Life at sea


CAPT Jeff Klassen
Public Affairs officer

I’m no sailor. If I were a pirate in a children’s cartoon you’d call me a “land lubber”. In fact, most of what I’ve done in my military career (sure, it’s just a short three years) has been in a chair staring at a computer screen. Actually, it’s worse than that – sitting in a chair, staring at a computer screen… in Ottawa! (I jest.)  I was recently given the opportunity to go on a task group exercise with one of our Halifax-class warships, HMCS Regina. I couldn’t have been more thrilled. Doing exciting things like this is exactly why I joined the military!

So, what’s life like on a warship Jeff? I’m glad you asked. I am going to tell you, but it’s going to be over a series of blog posts made throughout my time in Regina.

Blog Post One: An overview of the ship (an organism that never sleeps)

I’m writing this about six days into my voyage with HMCS Regina, and what I’m saying is really about this ship, but I feel that I could probably generalize a bit.

Warships are really cool. They are cool in the sense that they are giant, floating, autonomous, powerful, multi-purpose, self-sustaining systems that never sleep. This system operates something like an organism; it is not just made up of hardware and equipment but also hundreds of differently trained people, all necessary for the overall functionality and effectiveness of the ship. There’s almost no spare room for the non-essential.

The cool thing about living on the ship is you are in the middle of all this. All these integrated yet separate people and parts of the system move around and interact in a dance whose continual performance is needed for the good functioning of the whole.

Let’s look at the ship from the perspective of the Operations Room (or “Ops”). This is where Naval Warfare Officers and their operators work the sensors and weapons of the ship – stuff like the sonar, radar, torpedoes, the big gun (that’s, errr… a technical term), missiles, etc. Well, like anything else, these systems may need changes, maintenance, or upgrades so the ship requires engineers and technicians.

Weapons and radars are fine and all, but to be effective, the ship needs to float and move around the globe. So there is a whole navigation and boating section of the ship to support that. Along with this comes more engineers, operators, technical staff, and boatswains (the jack-of-all trades on a ship).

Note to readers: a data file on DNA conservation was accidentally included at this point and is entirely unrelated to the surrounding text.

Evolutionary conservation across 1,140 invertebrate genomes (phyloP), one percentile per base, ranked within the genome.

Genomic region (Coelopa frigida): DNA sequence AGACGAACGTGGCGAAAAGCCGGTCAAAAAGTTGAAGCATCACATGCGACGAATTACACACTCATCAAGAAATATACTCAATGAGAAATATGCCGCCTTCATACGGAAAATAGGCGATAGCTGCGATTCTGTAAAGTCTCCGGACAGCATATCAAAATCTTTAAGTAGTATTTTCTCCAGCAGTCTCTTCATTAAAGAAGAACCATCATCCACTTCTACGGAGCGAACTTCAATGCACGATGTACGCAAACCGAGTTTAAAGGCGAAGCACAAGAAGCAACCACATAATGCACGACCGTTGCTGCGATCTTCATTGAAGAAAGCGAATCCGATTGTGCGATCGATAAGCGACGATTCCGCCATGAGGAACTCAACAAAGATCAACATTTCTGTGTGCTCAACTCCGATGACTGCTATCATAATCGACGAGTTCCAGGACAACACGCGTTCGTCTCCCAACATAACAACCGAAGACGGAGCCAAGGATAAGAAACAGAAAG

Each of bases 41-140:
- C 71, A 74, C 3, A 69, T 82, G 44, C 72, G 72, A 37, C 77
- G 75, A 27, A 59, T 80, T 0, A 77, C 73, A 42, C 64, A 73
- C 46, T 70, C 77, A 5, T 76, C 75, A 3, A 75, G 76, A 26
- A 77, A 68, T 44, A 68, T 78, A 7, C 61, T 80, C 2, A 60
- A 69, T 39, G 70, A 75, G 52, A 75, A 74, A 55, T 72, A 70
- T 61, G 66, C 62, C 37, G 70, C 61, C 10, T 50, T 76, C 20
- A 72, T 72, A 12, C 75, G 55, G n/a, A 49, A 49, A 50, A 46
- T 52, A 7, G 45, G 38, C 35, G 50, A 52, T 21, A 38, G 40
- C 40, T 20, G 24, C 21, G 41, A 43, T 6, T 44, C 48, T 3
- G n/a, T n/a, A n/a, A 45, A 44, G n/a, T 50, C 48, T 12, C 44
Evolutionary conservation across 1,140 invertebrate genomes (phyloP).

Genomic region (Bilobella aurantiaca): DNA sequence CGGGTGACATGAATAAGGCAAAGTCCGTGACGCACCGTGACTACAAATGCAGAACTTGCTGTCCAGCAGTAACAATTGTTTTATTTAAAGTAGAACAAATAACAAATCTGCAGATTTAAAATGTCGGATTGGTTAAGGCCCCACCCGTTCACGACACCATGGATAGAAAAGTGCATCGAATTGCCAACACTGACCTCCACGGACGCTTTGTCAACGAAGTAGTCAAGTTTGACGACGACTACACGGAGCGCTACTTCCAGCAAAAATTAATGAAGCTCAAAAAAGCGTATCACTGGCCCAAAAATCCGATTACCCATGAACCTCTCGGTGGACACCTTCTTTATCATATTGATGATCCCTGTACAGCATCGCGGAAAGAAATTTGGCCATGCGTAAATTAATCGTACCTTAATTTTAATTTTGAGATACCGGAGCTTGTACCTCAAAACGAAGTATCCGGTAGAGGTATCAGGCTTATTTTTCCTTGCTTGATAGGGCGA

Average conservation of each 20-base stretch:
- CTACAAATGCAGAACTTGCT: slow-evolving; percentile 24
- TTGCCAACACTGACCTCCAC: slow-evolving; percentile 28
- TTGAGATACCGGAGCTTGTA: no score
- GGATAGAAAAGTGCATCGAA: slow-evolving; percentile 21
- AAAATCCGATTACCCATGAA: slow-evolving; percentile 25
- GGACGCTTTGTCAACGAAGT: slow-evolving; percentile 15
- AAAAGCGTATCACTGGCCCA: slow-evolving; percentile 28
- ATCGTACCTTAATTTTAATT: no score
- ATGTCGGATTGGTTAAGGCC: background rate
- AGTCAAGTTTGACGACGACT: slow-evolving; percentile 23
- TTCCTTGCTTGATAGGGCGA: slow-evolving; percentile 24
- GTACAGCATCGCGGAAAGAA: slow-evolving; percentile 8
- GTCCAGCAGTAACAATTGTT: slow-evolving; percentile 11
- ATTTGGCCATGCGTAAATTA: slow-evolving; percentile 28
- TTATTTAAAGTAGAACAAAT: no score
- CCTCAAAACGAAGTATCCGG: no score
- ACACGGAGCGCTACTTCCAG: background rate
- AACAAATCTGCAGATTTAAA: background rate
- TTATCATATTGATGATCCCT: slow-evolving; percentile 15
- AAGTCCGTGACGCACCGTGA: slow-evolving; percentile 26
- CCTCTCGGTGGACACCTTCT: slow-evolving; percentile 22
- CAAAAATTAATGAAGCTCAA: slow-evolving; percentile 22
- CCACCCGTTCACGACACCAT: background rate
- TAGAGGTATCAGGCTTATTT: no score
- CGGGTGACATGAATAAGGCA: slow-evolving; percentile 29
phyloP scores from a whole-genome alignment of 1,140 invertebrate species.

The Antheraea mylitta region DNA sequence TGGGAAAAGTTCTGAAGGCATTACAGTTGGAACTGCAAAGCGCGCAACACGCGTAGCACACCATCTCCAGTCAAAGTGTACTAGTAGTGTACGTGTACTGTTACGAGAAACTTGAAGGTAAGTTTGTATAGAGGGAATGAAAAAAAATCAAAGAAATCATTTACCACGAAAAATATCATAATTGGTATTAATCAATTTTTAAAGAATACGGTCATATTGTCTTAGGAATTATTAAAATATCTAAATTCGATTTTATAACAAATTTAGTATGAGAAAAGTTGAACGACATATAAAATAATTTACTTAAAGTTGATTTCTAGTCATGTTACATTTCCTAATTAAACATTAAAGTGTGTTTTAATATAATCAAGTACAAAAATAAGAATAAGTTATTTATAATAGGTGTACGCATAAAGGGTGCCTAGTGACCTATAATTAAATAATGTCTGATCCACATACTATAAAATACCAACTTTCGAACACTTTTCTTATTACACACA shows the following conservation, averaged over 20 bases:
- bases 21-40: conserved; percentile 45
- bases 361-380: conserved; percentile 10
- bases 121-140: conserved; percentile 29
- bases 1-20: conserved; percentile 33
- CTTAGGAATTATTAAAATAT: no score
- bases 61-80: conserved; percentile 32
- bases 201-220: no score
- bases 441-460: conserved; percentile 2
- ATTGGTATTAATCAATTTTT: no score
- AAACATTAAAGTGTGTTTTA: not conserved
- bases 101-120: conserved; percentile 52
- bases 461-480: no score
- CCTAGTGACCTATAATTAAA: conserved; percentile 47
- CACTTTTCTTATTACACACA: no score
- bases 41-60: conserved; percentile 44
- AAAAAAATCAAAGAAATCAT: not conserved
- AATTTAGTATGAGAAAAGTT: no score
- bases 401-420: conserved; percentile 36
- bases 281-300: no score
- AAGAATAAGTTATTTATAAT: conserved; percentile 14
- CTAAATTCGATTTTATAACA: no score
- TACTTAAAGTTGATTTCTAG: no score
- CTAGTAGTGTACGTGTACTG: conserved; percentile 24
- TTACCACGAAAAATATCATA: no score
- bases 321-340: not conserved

So, we’ve already described over half the crew (total population of the crew is usually well over 200) with these two aspects but these people can’t just exist. All these people need to have their basic human needs met and humans are, let’s say, resource intensive. We need food, shelter, a livable climate, laundry, exercise facilities, relaxation space, workspaces, bathrooms, and so on. There is a whole people-sustaining aspect of the ship dedicated to making sure the crew can live and thrive for long periods at sea without replenishment. And don’t forget the people who manage this also need to be taken care of themselves. It gets more complex when you also consider communications people, supply, air crews, training staff, special operators, staff officers, etc.

One thing that did strike me as different about ship life is the ship never sleeps. At sunset they switch all lights to red, so you get a feel for what time of day it is. Sure more people work during the day then at night, but you always need people around the clock steering the ship, looking at sensors, manning coms stations, etc. I’ve
gotten out of bed in the wee hours and seen people driving the ship, working in offices, eating, chatting, and exercising – just as if it was the middle of the day but its dark and red lights are everywhere.

In fact, you often have to make effort to see daylight or get fresh air. There are no outside-facing windows in 90 per cent of the places the crew work and live. It’s why an engineering officer was joking when he recently asked me, “It’s a beautiful morning, isn’t it?”

So, in honour of that, for my first post, here’s a picture of me and my work colleague Sailor First Class Lisa Wallace outside on the bridge deck taking in the fresh ocean air.


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